Prime Cuts: Christmas Offering, Your Name, Joy to the World/Our God Saves
Overall Grade: 2.5/5
Is Paul Baloche stuck in a writer's block? It seems that every other year, Baloche has had a Christmas album released. "For Unto Us (Christmas Worship Live from London)" is the third offering in what seems like an endless cycle of Christmas projects the veteran worship leader has had been pushing. There's nothing wrong with Christmas albums per se. But there's actually no newly written song on this set. This album is merely a live recording of a select of songs garnered from his two former Christmas releases. And to make matters worse, the live recordings are not that radically different from the studio versions. Other than the mandatory clappings, some audience participation, and some impromptu comments in between songs, this is almost a replica of the studio versions. This begs the question: if you have owned both Baloche's Christmas albums, is this release even worth the effort?
Moreover, in order to warrant a live worship recording, the artist needs to demonstrate excitement and passion that the studio versions cannot capture. Sad to say, Baloche doesn't sound quite as enthused as his clapping audience on "Hark the Herald Angels Sing/King of Heaven" and "Angels from the Realms of Glory/Emmanuel." In fact, on "Silent Night" the congregation sounds more engaged than Baloche himself. Nevertheless, the female lead vocalist of "Your Name," who has a striking similarity to Darlene Zschech (who also cut an excellent version of the song), is superb. Not only does she show a command of the song, but she inhabits each note with her presence and passion.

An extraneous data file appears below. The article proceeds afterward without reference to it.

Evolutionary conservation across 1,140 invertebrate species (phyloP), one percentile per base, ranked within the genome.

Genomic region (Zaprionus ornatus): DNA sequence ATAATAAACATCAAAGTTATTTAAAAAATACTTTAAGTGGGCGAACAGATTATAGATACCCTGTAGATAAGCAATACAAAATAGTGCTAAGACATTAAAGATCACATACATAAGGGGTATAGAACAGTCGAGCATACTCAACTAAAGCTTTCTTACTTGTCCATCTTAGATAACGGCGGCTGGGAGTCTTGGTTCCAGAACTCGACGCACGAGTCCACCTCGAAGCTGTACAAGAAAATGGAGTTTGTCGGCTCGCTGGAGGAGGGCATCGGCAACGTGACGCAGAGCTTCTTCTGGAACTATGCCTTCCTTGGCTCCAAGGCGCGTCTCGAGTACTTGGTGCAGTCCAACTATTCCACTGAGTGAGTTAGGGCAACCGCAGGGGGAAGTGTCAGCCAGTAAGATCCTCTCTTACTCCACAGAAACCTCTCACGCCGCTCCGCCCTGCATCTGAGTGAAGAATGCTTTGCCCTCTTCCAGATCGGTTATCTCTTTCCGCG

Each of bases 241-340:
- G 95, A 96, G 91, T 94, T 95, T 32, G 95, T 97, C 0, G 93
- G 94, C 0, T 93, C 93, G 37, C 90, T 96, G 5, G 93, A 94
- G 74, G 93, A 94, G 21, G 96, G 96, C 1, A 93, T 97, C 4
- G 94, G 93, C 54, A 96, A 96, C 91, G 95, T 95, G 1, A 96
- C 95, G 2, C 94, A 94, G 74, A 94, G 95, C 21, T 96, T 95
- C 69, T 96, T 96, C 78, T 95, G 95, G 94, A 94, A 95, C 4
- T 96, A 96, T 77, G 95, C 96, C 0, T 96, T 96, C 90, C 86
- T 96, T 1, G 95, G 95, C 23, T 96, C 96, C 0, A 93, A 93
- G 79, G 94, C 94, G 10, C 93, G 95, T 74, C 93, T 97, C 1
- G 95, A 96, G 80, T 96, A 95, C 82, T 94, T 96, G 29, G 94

Part of the album's downfall is that the songs are dated. Though Baloche tags his own songs to the Christmas carols, giving us to respond to God's truth in worship, but the originals themselves are old. For instance, "Christian Offering" is indeed a heartfelt surrender to revelation of God in the Christ-child, but the song is already 14 years old. Baloche must have sung this song for the umpteenth time that it becomes a challenge to generate much excitement. The songs are great, but they have run their courses.
If Baloche has had reached a writer's block, why not sing songs written by his peers? Why not collaborate with some of his label mates such as Darlene Zschech or Corey Voss or even his son David Baloche to craft newer songs? Why not do an Easter collection centering on the Cross and resurrection rather than yet another Christmas CD? The options are endless, so it is behooving why Integrity Music gave this project a go ahead.